SYDNEY (Reuters) - Rugby league player Sandor Earl has been provisionally suspended after admitting to the “use and trafficking” of peptides in an ongoing Australian anti-doping probe, National Rugby League (NRL) chief Dave Smith said on Thursday.
It is the second incident this week to result from the probe launched in February by the Australian Sports Anti-Doping Authority (ASADA) into the use of peptides, small chains of amino acids that can aid in muscle growth and re-generation.
“As a result of the ongoing ASADA investigation, Sandor Earl has today been issued with an infraction notice,” Smith told a news conference in Sydney.
“This follows an interview between the player and ASADA this week in which admissions were made into the use and trafficking of the peptide CJC-1295.”
The New Zealand-born Canberra Raiders winger, who was due to switch codes to play rugby union in France at the end of the season, could accept the league’s punishment or elect to take the matter to a tribunal, Smith said.
Trafficking a banned substance carries a ban ranging from four years to life under the World Anti-Doping Agency (WADA) code, but Earl is hoping for some leniency having admitted to the offence under the “substantial assistance” clause.
Canberra Raiders issued a statement saying they “understood” the allegations against Earl related to a period “prior to his arrival at the club”. Earl played three games for the Sydney Roosters in 2009 before two seasons at the Penrith Panthers.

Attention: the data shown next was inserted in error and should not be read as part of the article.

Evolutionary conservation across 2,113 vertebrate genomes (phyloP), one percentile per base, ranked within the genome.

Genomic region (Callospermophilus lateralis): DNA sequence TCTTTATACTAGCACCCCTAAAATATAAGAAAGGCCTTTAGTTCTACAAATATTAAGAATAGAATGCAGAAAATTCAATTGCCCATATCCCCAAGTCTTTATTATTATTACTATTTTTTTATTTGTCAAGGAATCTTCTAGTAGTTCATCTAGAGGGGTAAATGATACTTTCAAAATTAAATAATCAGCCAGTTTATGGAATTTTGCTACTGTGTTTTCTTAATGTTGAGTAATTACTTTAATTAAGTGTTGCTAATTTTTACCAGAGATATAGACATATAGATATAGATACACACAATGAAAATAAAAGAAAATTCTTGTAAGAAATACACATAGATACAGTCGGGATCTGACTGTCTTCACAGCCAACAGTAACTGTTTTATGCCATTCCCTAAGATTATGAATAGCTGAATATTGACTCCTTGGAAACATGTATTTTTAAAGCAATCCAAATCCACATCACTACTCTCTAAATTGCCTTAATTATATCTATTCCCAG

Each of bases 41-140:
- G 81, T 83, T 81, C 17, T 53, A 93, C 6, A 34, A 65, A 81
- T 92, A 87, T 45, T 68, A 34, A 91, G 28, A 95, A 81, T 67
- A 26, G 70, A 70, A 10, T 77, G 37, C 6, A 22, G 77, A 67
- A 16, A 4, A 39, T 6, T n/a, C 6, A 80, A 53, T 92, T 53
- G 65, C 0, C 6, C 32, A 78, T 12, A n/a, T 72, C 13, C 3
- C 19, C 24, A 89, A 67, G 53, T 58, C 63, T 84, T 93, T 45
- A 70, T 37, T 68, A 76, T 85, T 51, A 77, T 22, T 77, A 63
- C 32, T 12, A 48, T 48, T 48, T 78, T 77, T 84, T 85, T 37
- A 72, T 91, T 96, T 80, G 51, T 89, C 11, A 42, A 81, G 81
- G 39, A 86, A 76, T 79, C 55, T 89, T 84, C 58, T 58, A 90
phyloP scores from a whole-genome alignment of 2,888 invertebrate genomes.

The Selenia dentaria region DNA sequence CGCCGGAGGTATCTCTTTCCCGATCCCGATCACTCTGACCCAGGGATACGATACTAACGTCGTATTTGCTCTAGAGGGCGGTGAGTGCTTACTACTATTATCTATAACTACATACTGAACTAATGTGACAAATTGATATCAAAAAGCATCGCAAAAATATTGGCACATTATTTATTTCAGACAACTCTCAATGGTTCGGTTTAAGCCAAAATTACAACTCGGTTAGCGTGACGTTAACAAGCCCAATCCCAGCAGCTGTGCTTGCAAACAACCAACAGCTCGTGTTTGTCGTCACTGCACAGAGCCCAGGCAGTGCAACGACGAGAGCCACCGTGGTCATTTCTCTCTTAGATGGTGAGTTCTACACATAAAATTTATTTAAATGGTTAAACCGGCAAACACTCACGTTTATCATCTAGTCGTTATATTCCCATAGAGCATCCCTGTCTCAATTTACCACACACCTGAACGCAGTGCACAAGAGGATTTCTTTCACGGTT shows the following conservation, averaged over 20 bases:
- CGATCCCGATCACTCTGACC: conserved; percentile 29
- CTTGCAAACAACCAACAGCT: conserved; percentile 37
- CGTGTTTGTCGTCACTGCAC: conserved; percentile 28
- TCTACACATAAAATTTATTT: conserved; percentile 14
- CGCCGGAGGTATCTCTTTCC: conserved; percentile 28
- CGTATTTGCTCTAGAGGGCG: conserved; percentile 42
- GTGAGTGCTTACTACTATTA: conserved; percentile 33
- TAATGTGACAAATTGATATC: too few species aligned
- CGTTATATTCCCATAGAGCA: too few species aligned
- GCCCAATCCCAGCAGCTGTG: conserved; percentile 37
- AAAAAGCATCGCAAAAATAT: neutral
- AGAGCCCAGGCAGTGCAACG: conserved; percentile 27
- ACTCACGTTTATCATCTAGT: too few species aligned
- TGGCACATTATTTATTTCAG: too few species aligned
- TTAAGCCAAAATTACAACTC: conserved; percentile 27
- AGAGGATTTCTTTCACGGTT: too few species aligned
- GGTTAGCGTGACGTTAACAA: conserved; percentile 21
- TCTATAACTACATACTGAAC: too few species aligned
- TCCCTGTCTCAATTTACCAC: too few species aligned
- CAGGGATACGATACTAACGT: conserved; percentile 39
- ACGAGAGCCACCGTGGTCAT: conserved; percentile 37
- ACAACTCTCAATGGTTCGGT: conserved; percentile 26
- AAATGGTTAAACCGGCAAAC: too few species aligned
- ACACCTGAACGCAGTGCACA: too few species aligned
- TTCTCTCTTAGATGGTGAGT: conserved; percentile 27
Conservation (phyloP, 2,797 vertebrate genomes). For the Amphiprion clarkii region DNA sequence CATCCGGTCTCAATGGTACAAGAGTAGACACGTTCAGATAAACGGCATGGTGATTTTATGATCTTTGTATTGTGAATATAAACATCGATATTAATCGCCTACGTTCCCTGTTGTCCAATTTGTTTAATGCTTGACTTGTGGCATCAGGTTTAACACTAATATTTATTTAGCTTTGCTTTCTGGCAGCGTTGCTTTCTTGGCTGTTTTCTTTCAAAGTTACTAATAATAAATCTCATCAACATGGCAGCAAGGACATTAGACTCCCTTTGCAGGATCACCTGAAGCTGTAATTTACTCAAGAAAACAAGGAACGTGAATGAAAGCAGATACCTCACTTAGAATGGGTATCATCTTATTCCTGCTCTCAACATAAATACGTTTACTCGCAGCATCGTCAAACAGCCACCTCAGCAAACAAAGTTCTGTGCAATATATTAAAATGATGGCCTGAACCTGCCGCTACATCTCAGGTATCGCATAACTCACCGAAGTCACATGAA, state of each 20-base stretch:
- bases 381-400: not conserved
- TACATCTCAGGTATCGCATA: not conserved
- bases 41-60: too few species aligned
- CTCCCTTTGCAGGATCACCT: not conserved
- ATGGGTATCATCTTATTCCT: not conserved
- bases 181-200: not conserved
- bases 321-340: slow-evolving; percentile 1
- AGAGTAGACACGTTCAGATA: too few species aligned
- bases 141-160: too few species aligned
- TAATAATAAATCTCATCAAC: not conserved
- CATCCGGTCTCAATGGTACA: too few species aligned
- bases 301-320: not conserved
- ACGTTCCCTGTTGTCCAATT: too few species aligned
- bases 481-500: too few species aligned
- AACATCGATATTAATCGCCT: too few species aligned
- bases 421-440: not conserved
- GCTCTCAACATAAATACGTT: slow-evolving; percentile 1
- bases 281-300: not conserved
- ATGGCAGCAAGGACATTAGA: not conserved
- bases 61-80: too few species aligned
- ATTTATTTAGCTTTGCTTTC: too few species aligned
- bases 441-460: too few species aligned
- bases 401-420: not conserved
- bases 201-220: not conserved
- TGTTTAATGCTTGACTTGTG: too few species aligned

Australian Rules club Essendon Bombers were thrown out of the playoffs, had their coach suspended for 12 months and were fined A$2 million ($1.79 million) on Tuesday as a result of the ASADA probe.
The punishment, the heaviest in the sport’s history, was handed down by the Australian Football League (AFL) after the club used their players as guinea pigs in an experimental and possibly illegal supplements regime in 2011-12.
No individual players were named or punished, however.
ASADA said it was “aware” of the NRL statement on Earl but would not be commenting on the case.
“This is to protect the integrity of the investigation as well as any individuals,” it said in a statement.
“This is particularly important prior to the conclusion of any hearings and penalties.”
Smith stressed that although the league had no evidence to act on regarding any other players at this moment, the ASADA probe continued.
“Today’s development reinforces the position we have taken from the outset and highlights our resolve in dealing with what are serious issues,” Smith said.
”We continue to work with ASADA, the government authority in anti-doping, to get to the bottom of all allegations. We will act on evidence when it is fully available.
“There is no place for drugs in our game and the sweeping actions we have taken in relation to new drug testing and the formation of the integrity unit this year underline our commitment in that area.”
Reporting by Nick Mulvenney; Editing by John O'Brien